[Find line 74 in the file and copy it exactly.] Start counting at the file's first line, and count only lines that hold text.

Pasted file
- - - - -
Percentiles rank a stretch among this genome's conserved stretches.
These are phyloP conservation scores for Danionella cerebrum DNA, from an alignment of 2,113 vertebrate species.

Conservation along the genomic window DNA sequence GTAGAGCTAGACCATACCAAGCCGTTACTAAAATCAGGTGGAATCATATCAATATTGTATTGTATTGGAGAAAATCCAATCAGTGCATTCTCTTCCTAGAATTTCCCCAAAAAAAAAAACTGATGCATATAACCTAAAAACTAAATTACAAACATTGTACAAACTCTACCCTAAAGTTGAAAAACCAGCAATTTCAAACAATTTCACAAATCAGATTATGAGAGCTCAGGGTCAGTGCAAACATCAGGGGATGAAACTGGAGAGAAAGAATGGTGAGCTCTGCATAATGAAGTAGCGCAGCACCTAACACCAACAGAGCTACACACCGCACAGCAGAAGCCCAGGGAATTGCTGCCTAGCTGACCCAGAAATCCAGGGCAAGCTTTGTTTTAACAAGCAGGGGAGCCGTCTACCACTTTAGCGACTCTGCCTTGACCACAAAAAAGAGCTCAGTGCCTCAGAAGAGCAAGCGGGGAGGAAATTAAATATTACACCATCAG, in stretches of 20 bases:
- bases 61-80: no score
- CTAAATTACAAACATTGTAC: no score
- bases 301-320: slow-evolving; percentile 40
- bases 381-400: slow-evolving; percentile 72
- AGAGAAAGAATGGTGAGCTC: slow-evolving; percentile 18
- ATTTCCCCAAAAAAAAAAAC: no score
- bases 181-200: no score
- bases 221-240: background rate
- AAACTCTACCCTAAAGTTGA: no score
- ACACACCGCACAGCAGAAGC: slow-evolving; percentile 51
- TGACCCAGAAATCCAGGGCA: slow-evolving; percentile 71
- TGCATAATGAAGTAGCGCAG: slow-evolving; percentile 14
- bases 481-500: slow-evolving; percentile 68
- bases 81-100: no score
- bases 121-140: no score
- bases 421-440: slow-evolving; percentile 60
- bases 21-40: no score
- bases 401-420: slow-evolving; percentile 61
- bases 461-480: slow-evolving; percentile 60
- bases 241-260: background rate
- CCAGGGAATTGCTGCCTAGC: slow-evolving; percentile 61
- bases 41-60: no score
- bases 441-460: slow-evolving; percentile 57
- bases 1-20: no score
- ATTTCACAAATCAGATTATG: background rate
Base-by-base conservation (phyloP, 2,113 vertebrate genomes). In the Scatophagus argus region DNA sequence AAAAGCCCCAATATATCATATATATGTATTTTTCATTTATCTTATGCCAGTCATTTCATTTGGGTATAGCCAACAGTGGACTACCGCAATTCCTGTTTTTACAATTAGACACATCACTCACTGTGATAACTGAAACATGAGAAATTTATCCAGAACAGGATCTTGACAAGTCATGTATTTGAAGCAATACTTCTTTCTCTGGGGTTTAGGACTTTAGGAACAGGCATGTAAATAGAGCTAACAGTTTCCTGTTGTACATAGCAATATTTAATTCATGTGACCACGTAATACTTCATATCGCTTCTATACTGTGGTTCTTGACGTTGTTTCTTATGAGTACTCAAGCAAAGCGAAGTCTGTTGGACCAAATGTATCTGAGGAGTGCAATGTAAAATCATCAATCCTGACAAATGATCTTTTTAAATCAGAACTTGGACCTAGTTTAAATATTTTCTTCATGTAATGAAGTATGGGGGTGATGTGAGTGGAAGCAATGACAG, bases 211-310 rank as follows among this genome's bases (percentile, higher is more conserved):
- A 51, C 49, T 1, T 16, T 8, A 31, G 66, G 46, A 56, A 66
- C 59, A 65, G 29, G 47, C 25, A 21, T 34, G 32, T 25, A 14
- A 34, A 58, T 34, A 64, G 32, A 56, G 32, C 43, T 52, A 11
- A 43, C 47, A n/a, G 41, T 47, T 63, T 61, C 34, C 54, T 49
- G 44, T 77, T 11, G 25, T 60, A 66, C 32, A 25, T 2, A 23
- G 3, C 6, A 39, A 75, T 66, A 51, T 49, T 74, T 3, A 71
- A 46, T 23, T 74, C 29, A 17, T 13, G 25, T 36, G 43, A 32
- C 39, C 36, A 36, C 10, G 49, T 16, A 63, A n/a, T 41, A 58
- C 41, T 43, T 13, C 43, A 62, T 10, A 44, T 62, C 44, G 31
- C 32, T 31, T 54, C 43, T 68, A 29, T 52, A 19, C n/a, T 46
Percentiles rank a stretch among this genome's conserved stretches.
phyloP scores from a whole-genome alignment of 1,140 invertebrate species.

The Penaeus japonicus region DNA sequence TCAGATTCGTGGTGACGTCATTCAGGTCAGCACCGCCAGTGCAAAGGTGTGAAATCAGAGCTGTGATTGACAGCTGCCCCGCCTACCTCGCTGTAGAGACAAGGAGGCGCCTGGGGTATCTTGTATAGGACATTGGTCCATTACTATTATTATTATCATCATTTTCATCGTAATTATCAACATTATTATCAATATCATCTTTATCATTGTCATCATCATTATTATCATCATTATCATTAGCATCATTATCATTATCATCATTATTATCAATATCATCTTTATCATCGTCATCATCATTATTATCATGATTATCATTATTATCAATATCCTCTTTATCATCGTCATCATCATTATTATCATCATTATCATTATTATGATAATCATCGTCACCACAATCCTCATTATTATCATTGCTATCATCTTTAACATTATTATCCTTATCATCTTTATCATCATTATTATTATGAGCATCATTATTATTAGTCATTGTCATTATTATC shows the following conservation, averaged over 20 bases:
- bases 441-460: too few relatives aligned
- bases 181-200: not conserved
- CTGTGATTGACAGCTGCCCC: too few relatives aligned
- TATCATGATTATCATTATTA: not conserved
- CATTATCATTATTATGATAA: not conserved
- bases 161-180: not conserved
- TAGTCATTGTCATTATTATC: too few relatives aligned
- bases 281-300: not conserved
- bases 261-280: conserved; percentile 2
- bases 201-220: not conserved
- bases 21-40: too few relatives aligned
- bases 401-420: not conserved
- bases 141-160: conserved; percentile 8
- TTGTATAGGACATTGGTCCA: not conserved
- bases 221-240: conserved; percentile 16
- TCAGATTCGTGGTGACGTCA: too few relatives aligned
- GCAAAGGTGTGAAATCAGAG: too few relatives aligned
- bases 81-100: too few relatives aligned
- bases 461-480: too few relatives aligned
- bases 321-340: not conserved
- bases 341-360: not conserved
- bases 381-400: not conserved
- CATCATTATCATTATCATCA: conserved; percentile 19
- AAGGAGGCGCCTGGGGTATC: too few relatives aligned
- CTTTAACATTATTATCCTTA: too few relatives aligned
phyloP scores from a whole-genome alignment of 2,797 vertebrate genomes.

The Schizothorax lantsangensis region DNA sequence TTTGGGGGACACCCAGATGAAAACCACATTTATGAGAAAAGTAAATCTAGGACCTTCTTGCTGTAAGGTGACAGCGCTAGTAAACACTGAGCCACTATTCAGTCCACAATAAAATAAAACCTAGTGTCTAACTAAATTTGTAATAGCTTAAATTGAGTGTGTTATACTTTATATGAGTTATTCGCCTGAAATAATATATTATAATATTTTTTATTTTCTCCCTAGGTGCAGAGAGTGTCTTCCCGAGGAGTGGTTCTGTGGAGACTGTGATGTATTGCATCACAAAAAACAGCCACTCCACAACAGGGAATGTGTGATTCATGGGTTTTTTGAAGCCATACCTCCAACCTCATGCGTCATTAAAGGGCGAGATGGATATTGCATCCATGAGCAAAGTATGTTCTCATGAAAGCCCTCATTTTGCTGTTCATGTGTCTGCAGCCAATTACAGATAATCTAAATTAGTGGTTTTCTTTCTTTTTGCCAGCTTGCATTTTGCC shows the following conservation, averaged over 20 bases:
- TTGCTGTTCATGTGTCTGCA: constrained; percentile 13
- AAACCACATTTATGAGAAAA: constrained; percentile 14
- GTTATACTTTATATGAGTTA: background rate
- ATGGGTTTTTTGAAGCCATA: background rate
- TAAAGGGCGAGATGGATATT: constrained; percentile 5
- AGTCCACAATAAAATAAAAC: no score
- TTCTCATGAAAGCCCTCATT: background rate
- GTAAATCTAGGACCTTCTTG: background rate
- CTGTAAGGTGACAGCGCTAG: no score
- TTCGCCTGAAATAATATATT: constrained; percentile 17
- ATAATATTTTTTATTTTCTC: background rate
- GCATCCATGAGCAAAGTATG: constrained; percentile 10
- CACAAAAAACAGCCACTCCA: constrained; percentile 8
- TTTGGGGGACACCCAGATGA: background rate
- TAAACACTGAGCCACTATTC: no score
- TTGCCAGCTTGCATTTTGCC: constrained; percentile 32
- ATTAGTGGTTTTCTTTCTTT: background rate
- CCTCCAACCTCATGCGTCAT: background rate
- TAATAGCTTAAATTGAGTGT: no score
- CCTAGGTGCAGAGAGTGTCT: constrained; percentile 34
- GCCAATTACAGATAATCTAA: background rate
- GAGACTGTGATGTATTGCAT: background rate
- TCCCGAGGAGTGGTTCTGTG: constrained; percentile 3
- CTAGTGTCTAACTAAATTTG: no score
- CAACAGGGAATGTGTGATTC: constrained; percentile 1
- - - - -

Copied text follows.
- TAAAGGGCGAGATGGATATT: constrained; percentile 5